"This trajectory allows me to work out ideas I have carried for a long time but never had the space to fully develop."

Each year, MaMA invites a group of emerging talents to become program makers. In collaboration and with guidance from our MaMA staff, these creative individuals curate a program from its inception to completion in our showroom. We’re midway through this year’s programme makers, so a little recap: With Maria Mombers’ Portal Park this past summer we explored the vague border between real and simulated. Currently, we have Modding the Mirror World by Louisa Teichmann in the showroom where we are invited to envision and explore life in future cities. We will end the year on a healing note about belonging with Jinxiao Zhou and his show ‘Arriving Not Yet‘. We conducted an interview with this year’s program creators to introduce them and delve deeper into their backgrounds, practice and visions. Say hello to: Maria Mombers, Louisa Teichmann and Jinxiao Zhou!



Describe your relationship with MaMA in Facebook values: are you acquaintances, friends, close friends or family – and why?

Family! I’ve been working as a volunteer at MaMA since 2018 and felt immediately at home. After organising different events and workshops at MaMA, being a program maker is a dream coming through! 

Who do you follow on socials, and why?

A lot of meme-accounts, artists and art-platforms and the Kardashians. I like to keep my feed diverse, funny and a little juicy.

To what degree does your artistry/curatorship influence your online identity and/or everyday life?

Portal Park is all about online identity. As a maker and curator I am very interested in how virtual tools could be used for creating new ways of art. Apps such as TikTok are full with hidden treasures which give it users limitless possibility’s to express themselves and be creative. 

What’s your projection of what art curation looks like in 50 years of time?

Social media and it’s algorithms help a lot with discovering interesting artists and art pieces. What I like the most about the high influence of algorithms is that I see content which I would have never seen if the internet didn’t exist and it allows smaller creators and niche content to be seen by a larger public. On the other hand, the influence of being online could push some creatives in a direction they might not want to go and while not having the right social media presence some great art might get lost. I hope that the future allows artists and curators to use online environments as a tool to explore and showcase new works but also allow them to be their authentic selves.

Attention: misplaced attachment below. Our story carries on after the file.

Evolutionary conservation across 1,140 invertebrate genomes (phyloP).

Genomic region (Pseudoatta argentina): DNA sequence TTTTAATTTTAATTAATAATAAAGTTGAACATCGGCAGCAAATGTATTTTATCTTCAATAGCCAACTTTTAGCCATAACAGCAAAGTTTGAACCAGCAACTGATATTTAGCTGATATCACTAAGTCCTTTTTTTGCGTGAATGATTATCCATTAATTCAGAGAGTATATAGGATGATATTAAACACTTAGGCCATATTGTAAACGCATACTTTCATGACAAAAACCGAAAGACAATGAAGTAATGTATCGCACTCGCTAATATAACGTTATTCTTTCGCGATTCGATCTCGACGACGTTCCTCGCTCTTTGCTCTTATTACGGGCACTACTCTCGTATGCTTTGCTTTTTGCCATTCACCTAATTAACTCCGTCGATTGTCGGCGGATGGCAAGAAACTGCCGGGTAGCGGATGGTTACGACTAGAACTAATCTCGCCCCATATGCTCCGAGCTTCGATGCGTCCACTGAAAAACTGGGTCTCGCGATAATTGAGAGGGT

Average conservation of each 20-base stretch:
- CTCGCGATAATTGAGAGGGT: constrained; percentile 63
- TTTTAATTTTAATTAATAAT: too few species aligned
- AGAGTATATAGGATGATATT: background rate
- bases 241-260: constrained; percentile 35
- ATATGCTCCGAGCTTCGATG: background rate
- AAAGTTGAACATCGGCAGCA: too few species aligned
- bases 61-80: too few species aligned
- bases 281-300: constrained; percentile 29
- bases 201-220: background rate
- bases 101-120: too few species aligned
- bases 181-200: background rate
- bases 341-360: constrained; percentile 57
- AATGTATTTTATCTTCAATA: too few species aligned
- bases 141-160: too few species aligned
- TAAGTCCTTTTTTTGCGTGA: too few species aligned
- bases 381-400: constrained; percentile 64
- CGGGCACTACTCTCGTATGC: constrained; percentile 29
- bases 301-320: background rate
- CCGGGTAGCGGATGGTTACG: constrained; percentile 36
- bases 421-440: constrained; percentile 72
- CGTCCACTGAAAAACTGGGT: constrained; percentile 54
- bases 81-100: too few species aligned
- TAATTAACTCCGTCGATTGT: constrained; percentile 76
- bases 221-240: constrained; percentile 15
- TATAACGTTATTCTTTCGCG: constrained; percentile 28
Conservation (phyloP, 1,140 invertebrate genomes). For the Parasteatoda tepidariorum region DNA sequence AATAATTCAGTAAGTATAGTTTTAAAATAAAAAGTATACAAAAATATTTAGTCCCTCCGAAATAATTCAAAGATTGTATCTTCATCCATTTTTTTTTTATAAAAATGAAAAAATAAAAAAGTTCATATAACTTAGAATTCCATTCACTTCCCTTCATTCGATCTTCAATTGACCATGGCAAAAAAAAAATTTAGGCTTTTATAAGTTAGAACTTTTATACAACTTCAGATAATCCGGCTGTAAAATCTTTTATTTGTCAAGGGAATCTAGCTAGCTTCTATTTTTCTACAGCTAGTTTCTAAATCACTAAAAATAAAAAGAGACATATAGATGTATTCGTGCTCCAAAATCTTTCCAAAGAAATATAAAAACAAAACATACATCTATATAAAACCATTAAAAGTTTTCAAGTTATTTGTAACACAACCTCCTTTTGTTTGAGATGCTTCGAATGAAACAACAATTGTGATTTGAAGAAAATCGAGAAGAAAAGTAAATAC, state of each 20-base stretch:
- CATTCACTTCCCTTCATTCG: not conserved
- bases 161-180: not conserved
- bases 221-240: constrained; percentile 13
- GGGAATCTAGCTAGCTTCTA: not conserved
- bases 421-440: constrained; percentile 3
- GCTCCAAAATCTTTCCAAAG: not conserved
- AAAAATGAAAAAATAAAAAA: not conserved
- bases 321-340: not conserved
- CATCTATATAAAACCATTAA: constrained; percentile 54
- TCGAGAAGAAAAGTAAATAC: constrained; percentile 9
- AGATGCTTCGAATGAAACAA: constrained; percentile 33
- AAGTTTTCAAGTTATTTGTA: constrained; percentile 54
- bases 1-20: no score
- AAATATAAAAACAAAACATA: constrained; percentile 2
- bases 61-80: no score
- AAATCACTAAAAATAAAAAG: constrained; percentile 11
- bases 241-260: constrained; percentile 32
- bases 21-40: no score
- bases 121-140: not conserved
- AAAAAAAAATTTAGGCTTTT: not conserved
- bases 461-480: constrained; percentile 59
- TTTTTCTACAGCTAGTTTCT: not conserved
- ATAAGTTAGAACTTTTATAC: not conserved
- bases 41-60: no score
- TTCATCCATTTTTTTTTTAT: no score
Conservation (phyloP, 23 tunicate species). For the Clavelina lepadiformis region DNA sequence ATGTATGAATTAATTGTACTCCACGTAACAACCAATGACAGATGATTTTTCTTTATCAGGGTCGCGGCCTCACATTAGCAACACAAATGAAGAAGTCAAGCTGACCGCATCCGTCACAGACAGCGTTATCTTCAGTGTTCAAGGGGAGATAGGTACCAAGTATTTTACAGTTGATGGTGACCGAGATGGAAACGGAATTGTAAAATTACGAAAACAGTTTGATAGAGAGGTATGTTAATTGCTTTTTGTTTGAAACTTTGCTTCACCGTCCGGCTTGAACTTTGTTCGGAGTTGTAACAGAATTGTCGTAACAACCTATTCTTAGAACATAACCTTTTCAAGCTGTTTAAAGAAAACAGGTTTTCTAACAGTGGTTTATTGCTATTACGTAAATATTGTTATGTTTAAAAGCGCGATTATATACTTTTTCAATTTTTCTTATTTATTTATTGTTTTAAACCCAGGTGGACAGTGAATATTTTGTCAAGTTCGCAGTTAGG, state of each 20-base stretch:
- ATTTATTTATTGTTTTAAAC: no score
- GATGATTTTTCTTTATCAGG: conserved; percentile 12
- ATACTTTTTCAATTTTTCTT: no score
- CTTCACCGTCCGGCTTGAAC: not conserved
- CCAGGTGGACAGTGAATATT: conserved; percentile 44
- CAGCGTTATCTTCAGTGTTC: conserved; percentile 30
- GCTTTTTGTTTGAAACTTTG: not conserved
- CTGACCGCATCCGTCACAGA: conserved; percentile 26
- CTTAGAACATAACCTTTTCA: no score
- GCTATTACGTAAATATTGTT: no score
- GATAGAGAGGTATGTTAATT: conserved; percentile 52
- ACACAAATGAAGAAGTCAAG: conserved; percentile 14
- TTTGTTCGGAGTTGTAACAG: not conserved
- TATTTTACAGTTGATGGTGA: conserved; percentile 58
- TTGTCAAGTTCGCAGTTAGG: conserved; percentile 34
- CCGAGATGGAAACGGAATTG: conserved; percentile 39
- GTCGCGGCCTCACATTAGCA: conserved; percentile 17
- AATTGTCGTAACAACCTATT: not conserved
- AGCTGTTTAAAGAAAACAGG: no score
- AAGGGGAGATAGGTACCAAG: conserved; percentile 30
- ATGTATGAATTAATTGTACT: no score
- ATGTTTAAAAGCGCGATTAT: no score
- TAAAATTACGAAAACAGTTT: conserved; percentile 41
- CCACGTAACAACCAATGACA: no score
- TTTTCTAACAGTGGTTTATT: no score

What do you hope to get out of this trajectory?

Using everything that I’ve learned in the last few months to create new spaces, online and IRL for people to come together, create and be amazed.



Describe your relationship with MaMA in Facebook values: are you acquaintances, friends, close friends or family – and why? 

Me and MaMA go way back! In 2018 I started volunteering as an exhibition host and got involved in co-organizing an IRL event called ‘Orcs and Oracles’ as part of an exhibition program themed around cosplay. The process and collaboration had been super inspiring to me, as we were merging game mechanics found in Dungeons and Dragons and Live Action Role-play. The result was an experimental escape game with live actors in different spaces of the showroom. Later on I filled in various roles within MaMA, as part of the NETWORKS funding team and as a workshop host for 100% Hedendaags. Together with Noemi Biro, we have rebuilt the showroom digitally, as an interactive 3D website. This virtual showroom has been built during Lockdown as an alternative to the physical space, making sure the artworks stay accessible. In 2022 I have set up a collaboration between the Roodkapje Hamburger Community and MaMA, working with an amazing group of artists on a location-based audio game named ‘Earthrise‘ as part of ‘Zero Emissions by 2099’. I am super excited to be able to now work out a long term program with the wonderful supportive team of MaMA. 


Who do you follow on socials, and why? 

I follow a big variety of accounts, some independent game makers like @villecallio who created the anti-capitalist game ‘Cruelty Squad’. Another account I love is @mystic_taxi, as they feature the sickest fantasy/computer game art, character designs and stills. @ladydangfua is a trans-rights activist building really amazing webgames. As a member of a artist space in Rottedam, I try to stay in touch with local other studios and collectives, like @soupstantial @extrapractice @drift12_rotterdam and Varia/XPUB (via email newsletter). Curatorial accounts like @solo___show are also super good.

To what degree does your artistry/curatorship influence your online identity and/or everyday life? 

My artistic practice revolves around the clash of real and fictional narratives in shared spaces, so sometimes as I move through the city, I try to challenge my perception of it. If there’s a locked door in a metro tunnel, try to imagine whats behind it. If there’s a strange room with flickering light in an office building, try to imagine it as the gloomy scenery of an mysterious anomaly. How can public space be used as a vessel for storytelling? Recently I have been focussing more on the devices and applied technology of the smart city vision, and how it can affect our sense of automomy and freedom moving through public space. So as I move through the city I try to look closely at the devices in place and how they are set up. Event production is a big part of my practice, and I love visiting exhibitions and experimental events to grow my network of super talented artists.